Beyond Stoli and Snowden: The Rift between Russia and the US
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Guest host Madeleine Brand looks at the frosty relations between the US and Russia. Why are gay activists clamoring for a boycott of the Russian Winter Olympics? Also, anti-US tensions mount in Egypt, and how scientists are using genes to determine what makes a star athlete. It's not necessarily what you think.
Banner image; Former Russian paratroopers shove gay rights activist Kirill Kalugin aside to stop his one-man protest in St. Petersburg, August 2, 2013. Photo: Alexander Demianchuk/Reuters
Anti-US Tensions Mount in Egypt ()
Supporters of ousted Egyptian President Mohammed Morsi have camped out in Tahrir Square calling for Morsi's reinstatement. The military is now threatening to empty the square Monday if they do not leave. Maria Abi-Habib, Middle East correspondent for the Wall Street Journal, joins us from Cairo.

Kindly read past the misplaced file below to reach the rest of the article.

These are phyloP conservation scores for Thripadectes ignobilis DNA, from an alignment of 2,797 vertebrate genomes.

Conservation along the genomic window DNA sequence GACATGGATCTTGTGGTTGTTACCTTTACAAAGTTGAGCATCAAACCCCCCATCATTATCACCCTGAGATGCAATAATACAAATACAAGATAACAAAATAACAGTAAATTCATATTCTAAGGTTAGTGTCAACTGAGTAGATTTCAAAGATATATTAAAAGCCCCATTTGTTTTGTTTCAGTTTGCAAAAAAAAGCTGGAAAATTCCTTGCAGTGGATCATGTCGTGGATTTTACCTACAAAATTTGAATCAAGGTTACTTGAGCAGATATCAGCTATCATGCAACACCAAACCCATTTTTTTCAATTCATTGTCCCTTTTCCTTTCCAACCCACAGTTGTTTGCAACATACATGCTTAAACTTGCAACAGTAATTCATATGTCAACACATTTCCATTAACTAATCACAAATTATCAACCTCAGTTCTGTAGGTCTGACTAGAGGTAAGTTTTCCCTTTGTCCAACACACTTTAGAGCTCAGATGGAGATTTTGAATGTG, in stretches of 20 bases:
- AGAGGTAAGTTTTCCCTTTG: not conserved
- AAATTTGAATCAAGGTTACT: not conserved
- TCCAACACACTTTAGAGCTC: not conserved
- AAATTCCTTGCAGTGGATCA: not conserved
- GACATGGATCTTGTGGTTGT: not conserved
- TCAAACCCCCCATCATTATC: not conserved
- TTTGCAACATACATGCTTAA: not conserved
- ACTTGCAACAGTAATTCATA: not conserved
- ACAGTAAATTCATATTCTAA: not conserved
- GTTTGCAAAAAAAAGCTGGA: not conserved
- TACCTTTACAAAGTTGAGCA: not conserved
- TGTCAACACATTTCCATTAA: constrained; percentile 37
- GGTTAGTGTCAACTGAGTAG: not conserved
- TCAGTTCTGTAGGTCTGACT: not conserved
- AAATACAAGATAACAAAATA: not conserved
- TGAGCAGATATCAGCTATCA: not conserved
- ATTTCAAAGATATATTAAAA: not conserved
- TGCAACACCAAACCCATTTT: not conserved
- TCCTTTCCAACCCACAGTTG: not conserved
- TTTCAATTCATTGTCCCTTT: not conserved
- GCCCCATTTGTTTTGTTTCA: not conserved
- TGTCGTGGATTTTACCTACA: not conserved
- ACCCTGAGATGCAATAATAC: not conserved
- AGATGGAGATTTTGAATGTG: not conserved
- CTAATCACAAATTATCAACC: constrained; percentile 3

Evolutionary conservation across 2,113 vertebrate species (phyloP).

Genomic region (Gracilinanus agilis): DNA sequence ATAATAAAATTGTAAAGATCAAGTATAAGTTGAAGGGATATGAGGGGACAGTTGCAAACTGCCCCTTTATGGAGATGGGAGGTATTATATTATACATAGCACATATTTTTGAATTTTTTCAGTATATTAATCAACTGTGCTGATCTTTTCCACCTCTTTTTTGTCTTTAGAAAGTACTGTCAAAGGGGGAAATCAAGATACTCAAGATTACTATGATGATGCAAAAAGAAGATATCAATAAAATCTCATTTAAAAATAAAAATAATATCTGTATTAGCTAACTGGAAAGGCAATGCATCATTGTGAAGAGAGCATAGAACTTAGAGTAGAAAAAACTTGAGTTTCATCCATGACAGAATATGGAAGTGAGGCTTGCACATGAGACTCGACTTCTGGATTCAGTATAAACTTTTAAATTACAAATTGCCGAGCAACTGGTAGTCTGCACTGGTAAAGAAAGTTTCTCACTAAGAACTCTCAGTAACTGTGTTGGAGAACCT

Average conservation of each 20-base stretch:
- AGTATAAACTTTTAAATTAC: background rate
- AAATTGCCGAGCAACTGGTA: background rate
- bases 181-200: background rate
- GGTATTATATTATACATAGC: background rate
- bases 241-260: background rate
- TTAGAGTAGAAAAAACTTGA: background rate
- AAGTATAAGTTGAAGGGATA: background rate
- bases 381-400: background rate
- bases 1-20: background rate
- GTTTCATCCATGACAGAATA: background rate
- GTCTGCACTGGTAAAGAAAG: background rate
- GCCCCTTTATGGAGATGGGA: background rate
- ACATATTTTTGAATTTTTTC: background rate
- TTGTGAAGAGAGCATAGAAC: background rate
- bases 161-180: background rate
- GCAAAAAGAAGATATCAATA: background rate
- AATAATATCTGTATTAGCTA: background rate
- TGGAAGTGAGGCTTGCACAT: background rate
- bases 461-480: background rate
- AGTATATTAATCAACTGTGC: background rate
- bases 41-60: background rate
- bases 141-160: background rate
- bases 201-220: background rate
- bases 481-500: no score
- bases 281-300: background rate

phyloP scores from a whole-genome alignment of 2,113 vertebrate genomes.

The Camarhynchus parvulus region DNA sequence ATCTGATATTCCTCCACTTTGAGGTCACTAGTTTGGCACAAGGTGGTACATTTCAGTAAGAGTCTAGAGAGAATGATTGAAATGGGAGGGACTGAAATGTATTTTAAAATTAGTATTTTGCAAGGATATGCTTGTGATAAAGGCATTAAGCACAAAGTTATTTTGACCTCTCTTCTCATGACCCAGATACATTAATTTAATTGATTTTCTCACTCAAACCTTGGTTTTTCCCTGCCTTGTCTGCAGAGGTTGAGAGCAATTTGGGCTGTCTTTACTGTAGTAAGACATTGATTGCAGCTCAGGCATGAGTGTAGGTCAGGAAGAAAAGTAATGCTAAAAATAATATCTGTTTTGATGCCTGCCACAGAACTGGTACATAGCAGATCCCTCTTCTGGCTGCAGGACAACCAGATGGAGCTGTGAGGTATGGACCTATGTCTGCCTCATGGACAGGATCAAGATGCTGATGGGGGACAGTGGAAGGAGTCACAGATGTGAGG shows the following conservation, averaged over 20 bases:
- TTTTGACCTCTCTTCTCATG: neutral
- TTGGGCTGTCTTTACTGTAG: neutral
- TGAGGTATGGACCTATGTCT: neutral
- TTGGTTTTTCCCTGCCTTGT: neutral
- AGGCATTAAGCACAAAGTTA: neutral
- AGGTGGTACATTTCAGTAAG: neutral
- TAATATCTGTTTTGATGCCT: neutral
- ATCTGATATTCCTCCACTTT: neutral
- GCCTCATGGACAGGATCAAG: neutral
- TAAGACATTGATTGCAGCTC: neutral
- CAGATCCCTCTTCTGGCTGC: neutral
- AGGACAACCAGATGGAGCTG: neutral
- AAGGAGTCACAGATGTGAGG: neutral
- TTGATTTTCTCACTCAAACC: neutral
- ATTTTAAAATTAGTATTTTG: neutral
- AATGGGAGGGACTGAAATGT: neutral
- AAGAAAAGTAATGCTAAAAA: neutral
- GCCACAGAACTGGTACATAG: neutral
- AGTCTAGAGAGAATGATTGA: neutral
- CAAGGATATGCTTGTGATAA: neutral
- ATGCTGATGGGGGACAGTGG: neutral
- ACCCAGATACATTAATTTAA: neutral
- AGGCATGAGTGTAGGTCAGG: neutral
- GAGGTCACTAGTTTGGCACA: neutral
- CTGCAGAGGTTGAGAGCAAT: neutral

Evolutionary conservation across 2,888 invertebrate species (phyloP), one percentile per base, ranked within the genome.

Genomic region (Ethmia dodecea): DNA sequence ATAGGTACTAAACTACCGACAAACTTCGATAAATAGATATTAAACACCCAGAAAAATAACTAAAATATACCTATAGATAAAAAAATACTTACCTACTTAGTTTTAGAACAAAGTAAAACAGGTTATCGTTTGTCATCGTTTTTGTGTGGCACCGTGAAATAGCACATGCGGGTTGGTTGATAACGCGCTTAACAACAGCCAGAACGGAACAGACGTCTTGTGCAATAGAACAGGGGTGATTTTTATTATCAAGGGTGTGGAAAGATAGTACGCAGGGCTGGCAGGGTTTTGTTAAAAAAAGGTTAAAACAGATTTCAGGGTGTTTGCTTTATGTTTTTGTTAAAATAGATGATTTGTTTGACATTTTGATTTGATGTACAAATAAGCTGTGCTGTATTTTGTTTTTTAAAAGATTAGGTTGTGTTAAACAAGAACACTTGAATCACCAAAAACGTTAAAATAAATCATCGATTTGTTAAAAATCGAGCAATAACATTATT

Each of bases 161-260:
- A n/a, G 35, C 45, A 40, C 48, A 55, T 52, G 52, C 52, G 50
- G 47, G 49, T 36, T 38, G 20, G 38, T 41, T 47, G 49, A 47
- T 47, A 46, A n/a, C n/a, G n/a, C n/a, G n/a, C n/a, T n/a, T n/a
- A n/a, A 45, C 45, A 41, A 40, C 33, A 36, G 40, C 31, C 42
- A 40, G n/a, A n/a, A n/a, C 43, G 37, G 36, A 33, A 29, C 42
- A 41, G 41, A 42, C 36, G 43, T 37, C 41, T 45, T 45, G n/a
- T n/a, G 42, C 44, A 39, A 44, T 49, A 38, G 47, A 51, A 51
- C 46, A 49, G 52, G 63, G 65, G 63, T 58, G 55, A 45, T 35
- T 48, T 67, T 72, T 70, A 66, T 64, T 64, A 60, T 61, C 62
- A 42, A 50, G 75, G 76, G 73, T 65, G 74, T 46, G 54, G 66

Beyond Stoli and Snowden: The Rift between Russia and the US ()
Asylum for Edward Snowden, anti-gay laws and support for Syria's dictator are just some of the reasons the US is frustrated with Russia. This week, President Obama cancelled a summit with Vladimir Putin. Angry gay-rights supporters here and in Europe are pushing for a boycott of the Russian Winter Olympics. Today, Secretary of State John Kerry is meeting with his Russian counterpart in Washington. He said the two countries sometimes disagree but that's no reason not to negotiate. They'll discuss missile defense, Afghanistan, North Korea and Syria. We look at the frosty relations between the US and Russia.
- Matthew Rojansky: Wilson Center, @MatthewRojansky
- Masha Gessen: Russian-American gay journalist
- Kris van der Veen: Dutch filmmaker, @ikbenKRIS
- Walter Richmond: Occidental College
- Nina Berezner: Russian political activist
Today's Talking Point
Star Athletes: Good Genes or Good Training? ()
Are great athletes born with it? When it comes to professional athletes -- a Michael Jordan or a Serena Williams -- most of us assume they are born with a rare talent. That, yes, they train really hard. But there's something innate that separates them from you and me. David Epstein set out to find out if that's true scientifically. He's a correspondent for Sports Illustrated and author of the new book, The Sports Gene: Inside the Science of Extraordinary Athletic Performance.
Engage & Discuss
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